On December 24, 1933 in Brooklyn, New York, Carol Larsen made her way into this world. I didn’t meet her until about sixty-five years later because she happened to be the mother of my dearest friend Anastasia, but I can guarantee that none of her youthful snap and effervescence had diminished. From the instant I met her, I loved the way she gave her opinions (forcefully, and often with incredulity that anyone could possibly disagree) and I loved the way she gave her love (generously, but not blindly).
Broadway musicals, baseball, Bishop Fulton J. Sheen, the Catholic Church, her children, their spouses and her grandchildren: all these things lit sparks in her eyes. Because my bestie Anastasia is such an amazing and giving person, The Unit and I spent much time with Carol (and the rest of the gorgeous Luby/Freymann clan) over the years: Thanksgiving dinners, Christmases, summer evenings on Squam Lake, holiday parties, 70th and 80th birthday bashes. We got to see Carol dance and sing and glow with pride in the presence of her family.
On December 13, Carol died, surrounded by her family. Anastasia told me that in the evening they all sang show tunes together and listened to vintage Brooklyn Dodgers games (God bless the internet). At the risk of sounding maudlin, it seems like a great party.
If you’ve ever talked to me for longer than seventeen seconds, you know that I had a, ahem, complicated relationship with my own mother. In Carol, I found a friend with motherly overtones but also with a healthy dose of cynicism. She and I shared a birthday and a love of vintage Pucci (Carol even gifted me one of her Pucci slips from the 1970s when the designer did a line of underthings for Formfit Rogers), but that didn’t keep her from giving me a good “snap out of it!” talking-to when I acted like a nincompoop. She loved my husband, too. Together they took on matters of great doctrinal and sociopolitical importance in conversations that lasted hours.
At Carol’s funeral mass, her son Tim read a glorious Scripture from Proverbs that described her perfectly:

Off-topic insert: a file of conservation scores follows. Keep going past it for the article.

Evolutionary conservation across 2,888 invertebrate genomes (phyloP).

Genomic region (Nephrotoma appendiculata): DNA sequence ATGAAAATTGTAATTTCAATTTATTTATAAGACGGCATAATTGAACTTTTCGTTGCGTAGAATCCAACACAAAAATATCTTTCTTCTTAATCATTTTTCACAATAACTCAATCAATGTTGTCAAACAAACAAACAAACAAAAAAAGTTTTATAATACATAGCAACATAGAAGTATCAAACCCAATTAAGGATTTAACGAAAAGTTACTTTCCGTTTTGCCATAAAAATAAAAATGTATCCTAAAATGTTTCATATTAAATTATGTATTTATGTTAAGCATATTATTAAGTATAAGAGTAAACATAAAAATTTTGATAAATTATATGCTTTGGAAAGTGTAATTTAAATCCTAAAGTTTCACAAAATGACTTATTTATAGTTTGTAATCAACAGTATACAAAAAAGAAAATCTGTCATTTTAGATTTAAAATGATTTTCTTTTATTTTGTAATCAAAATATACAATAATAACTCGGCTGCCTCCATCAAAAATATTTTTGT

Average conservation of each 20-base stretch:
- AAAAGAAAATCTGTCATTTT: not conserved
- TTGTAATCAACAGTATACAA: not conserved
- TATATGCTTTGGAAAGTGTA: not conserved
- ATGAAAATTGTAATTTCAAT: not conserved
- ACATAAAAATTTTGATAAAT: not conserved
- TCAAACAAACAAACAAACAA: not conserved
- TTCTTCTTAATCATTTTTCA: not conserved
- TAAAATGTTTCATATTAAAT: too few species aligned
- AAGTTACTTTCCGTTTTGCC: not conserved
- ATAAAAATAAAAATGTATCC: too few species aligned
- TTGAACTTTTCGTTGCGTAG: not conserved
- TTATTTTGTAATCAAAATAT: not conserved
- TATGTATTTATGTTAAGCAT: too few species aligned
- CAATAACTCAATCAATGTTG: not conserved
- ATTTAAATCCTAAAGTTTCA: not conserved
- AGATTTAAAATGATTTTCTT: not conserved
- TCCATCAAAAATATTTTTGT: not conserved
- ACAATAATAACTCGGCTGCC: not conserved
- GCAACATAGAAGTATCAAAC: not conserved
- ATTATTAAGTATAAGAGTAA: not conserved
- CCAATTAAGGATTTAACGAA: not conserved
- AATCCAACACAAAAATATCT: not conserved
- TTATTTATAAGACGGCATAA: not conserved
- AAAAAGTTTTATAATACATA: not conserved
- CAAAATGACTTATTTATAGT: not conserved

She is clothed with strength and dignity; she can laugh at the days to come. (Proverbs 31:25)
Strong, stylish, and appreciative of a good party.
When I am sad or confused, I often bake. The precision required for measuring, mixing, and cooking distracts my troubled mind and often calms me. During Carol’s service, I tried (unsuccessfully, I might add) not to sob like a baby by wondering what I would bake for her. I thought it should be something Irish to honor her heritage. Maybe tart and snappy. A little bit decadent, but not pretentious. At home in diverse situations.
I decided, somewhere between my second and third crying jags (seriously, it was the Irish prayer that got me), upon a savory shortbread. Ina Garten’s recipe was my guide. Later that day, I gathered Irish butter, blue cheese from Jasper Hill in Vermont (where Carol lived for a while in the 1970s), and walnuts. I weighed, measured, blended, and baked. The house smelled glorious.
These biscuits have a delicate crumb but a stealthfully assertive flavor—the oomph from that Bayley Hazen blue plays nicely with the creamy butter and slightly bitter walnuts. They would go great with a cup of strong tea, but I chose to pair them with a tipple of Redbreast Irish Whiskey*, named after the robin redbreast, a songbird so loyal to what it loves that it refuses to leave even in the harshest of conditions. Again, a lot like Carol.
(*Anastasia gave me my first bottle of Redbreast! Score another one for the Lubys!)
We cannot thank Carol’s family enough for letting us trespass so brazenly on their family time to visit Carol while she was in the hospital and hospice. To all the Lubys: we acutely appreciate your generosity of time and spirit. We see Carol’s love reflected in all of you.
I’ll sign off with a Christmas song I think Carol and I both enjoyed: she for Bing Crosby, I for David Bowie, both of us for the joy promised in the lyric.